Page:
Source: p 393 Bottom-394 Top, Introducing Philosophy for Canadians: A Text with Integrated Readings (2011 1 ed).
Primary Source: Moral Philosophy, by A.R.C. Duncan

  An important consequence of this conception of the philosopher's task—and this is true for all branches of philosophy—is that every man must do his own philosophizing for himself. In this respect philosophy differs from either science or history. In order to
[1.] read or learn about physics or history [End of 1.],
I don't need to become a physicist or a historian.
[2.] The results of the work of physicists and historians are to be found, partly at least, in the books they write. [End of 2.]
[3.] Those of us who are not professional physicists or historians more or less have to accept what they say on authority. [End of 3.]
[4.] But you may say, 'Isn't this true of philosophers who also have been known to write books?' The answer to that is quite emphatically 'No'. [End of 4.]
[5.] And the reason is that the philosopher is not concerned to state a number of facts about anything, facts that could be learnt or accepted on authority. He is concerned to understand, and understanding is an intensely personal activity. When a philosopher writes a book or makes any type of public utterance, what he is doing is inviting his readers or hearers to join him in the task of thinking about some aspect of human experience in the hope that through that activity of thinking some measure of understanding can be achieved. To join in that type of thinking is to philosophize.

I had the exact same question 4 above, but the explanations after 5 have not convinced.

  1. The citation above appears to equate 1 with 2. But how is real learning only knowing the results?

Consider the subject of physics. While high school students may memorise and then use the results (e.g. physics equations like e = m·c^2), they would not be judged to have learned the equations, if they do not learn the proofs or the intuition behind these equations.

Next consider the more subjective subject of history. How are 2 and 3 true? Does not everything after 5 apply to history? If no evidence exists (e.g. Proto-languages), then facts might never be known; but even if known, historians may still disagree on a fact in question.

  • Are there proofs of E=mc^2? I think there are a vast store of experiments behind that equation, going back to the 1890s, originally on cathode rays and other high speed particles and now on many different kinds of things. But I take that on faith in the authority of physicists i know and read. Commented Jul 18, 2016 at 4:06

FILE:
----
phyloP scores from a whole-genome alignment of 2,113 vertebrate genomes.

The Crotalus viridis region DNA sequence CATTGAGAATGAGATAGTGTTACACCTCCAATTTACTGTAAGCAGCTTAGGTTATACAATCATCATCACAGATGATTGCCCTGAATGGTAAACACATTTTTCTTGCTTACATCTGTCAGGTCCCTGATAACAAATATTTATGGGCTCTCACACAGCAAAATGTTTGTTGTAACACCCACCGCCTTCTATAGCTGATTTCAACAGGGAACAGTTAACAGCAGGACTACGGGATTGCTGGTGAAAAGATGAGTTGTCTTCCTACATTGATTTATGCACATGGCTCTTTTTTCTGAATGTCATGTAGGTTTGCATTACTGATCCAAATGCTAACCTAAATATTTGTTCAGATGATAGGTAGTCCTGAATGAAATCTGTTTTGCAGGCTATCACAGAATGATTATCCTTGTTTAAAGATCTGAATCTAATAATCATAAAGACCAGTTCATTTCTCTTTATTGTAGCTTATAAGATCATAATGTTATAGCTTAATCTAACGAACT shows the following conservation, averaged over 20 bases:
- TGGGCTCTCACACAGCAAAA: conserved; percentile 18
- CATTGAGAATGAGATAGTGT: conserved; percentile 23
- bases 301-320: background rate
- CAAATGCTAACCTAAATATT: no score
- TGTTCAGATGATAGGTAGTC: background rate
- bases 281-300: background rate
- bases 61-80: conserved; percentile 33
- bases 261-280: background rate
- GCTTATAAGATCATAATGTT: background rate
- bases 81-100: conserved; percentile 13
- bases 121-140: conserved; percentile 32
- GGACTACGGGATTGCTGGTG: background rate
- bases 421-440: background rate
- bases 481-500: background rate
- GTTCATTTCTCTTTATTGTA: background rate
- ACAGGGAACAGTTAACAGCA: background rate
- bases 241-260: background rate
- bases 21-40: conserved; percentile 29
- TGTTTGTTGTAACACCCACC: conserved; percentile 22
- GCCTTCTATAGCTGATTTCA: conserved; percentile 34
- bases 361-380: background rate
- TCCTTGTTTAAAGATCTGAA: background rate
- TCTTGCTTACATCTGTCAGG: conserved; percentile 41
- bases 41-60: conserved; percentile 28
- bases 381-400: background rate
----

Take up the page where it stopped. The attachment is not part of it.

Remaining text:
• What is this "conception of the philosopher's task"? It's hard to know what's even being claimed without knowing that. This entire quote reads very bizarre to me, though. Either there's some quirky definition of "understanding" (that I'd probably reject) or this is absurdly anti-scientific since, as you note, they are clearly interested in understanding their subject matter and not merely "stating facts".
    – Dennis
    Commented Jul 18, 2016 at 19:34
  • Re science -- below the Masters' level, outside of very progressive curricula, one is generally not required to propose a new, proper experiment to measure an observation you have made yourself. That is what would be required for students of science to need to do science.
    – user9166
    Commented Jul 19, 2016 at 17:19

2 Answers 2


Below the Masters' level, outside of very progressive curricula, one is generally not required to propose a new, proper experiment to measure an observation you have made yourself. That is what would be required for students of science to need to do science. You might repeat classical experiments or experiments devised by someone else, or you might propose and execute experiments that are not expected to expand the coverage of the subject area -- but that is rehearsing science, not doing it.

You may also 'do' the math or the philosophy of the science as you take in its history and learn the reasons why it is the way it is. But that is not the science itself, those are simply its tools.

Likewise, when we study history, we are not required to bring fresh perspective to primary sources and integrate them into the narrative. We can accept predigested secondary sources, which is not doing history. It is doing something simpler than actual history.

Philosophy and math have a different flavor. As one reads math or philosophy even at the undergraduate level, one cannot get anything out of it unless one 'does it'. Natural objections, alternate constructions, etc. need to arise as you are taking in the information. One almost can't help doing so, so pointless is the result when this does not take place.

So these more abstract subjects cannot really exist in an entirely secondary form. They can only be interpreted as they are experienced, and not as they have been decided.


There is no "official consensus" in philosophy like there is in science or even in history. Is the universe material, idealist, dualist, neutral monist? You will find philosophers on all sides. Is knowledge possible? Is there such a thing as objective morality? What is the meaning of life? For every fundamental question in philosophy, you will find well-respected philosophers who say one thing, and well-respected philosophers who say something else entirely.

So, unlike in science or history, we cannot gain much from simply taking the consensus of experts. There is no consensus of experts in philosophy.

What philosophy can do is teach us some reasonable positions and arguments for and against them, and most importantly give us the tools to think critically about them.

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